Fig. 7 Modeled and measured S-parameters at the Vds = 1.5 V, Ids = 17.6 mA bias point in CS configuration.

In this case, the most typical device was selected from measurements on 10 different dies, although from the same wafer. By comparing the measured DC characteristics with the model, it was found that five parameters of the MM9 needed to be modified to give an acceptable fit. The modified MM9 parameters are VTOR (threshold voltage in zero-back bias), bsq (gain factor of an infinite square transistor), x1R (weak inversion correction factor), VSBXR (transition voltage for dual k factor model) and KR (high back bias body factor). The measured and modeled zero-back bias DC characteristics are shown in Figure 6 .

Determination of Parasitic Elements

The determination of the parasitic elements is based on measured S-parameters in both CS and CG configuration. Optimization is used to obtain optimum fit between the measured and simulated S-parameters over a number of bias conditions. For this purpose, an error function expressing the difference between the measured and simulated S-parameters is formulated as


Nfreq = number of frequencies
Nbias = number of bias points
Sij,model = modeled two-port S-parameters
Sij,measured = measured two-port S-parameters

Fig. 8 MM9RF, NMOST equivalent circuit.

To determine the parasitics of the model shown previously, eighteen sets of measured S-parameters for different bias points were used. Nine were measured in the CS configuration and nine in the CG configuration. The optimization was done using Advanced Design System (ADS) by Agilent Technologies. To ease convergence, a first optimization was done with only one central bias point in CS and one central bias point in CG using a random optimizer. Next, the full number of bias points was used, and a gradient optimizer was used to fine tune the parasitics.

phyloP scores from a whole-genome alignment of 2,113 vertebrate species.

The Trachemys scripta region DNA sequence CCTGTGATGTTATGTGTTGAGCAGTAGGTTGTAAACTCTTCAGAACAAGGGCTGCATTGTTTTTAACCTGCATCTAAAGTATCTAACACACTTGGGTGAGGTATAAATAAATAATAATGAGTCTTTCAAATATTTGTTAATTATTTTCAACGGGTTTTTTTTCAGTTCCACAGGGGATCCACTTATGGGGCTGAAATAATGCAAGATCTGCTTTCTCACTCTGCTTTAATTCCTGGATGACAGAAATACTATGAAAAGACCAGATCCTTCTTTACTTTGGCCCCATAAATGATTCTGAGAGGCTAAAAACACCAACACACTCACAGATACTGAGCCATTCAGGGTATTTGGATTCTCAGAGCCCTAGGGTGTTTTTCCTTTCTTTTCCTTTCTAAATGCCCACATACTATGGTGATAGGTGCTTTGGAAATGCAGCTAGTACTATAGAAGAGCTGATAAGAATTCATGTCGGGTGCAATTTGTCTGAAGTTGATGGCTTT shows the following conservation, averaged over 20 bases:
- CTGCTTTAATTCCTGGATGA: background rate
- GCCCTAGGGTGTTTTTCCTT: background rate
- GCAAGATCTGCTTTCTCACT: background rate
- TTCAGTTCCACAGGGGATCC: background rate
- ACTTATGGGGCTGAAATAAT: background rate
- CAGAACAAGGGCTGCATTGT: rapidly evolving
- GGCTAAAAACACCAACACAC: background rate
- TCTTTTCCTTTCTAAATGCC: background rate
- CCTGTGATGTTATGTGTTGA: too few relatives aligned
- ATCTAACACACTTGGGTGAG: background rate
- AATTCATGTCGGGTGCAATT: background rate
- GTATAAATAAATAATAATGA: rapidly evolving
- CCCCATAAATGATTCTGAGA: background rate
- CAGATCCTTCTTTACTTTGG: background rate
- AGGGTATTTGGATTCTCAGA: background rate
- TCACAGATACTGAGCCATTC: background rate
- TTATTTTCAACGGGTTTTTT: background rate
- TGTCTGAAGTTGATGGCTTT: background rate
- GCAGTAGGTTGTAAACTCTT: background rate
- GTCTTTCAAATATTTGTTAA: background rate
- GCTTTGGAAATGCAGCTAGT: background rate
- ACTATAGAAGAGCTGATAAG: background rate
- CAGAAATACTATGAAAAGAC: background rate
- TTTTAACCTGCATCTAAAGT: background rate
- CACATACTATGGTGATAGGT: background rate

With the proposed model, an error function value of es = 5.3 percent was obtained after a thorough optimization. To illustrate the quality of this fit, a comparison between measured and modeled S-parameters for one bias point in the CS configuration is shown in Figure 7 . This bias point has been chosen for illustration since it has an error of es = 5.0 percent, which is close to the value averaged over the 18 bias points. Although the fit is improved considerably compared to that from the compact model, it is still not found satisfactory.

Fig. 9 MM9RF modeled and measured S-parameters at the Vds = 2.1 V, Ids = 10.7 mA bias point in CS configuration.

The MM9RF Model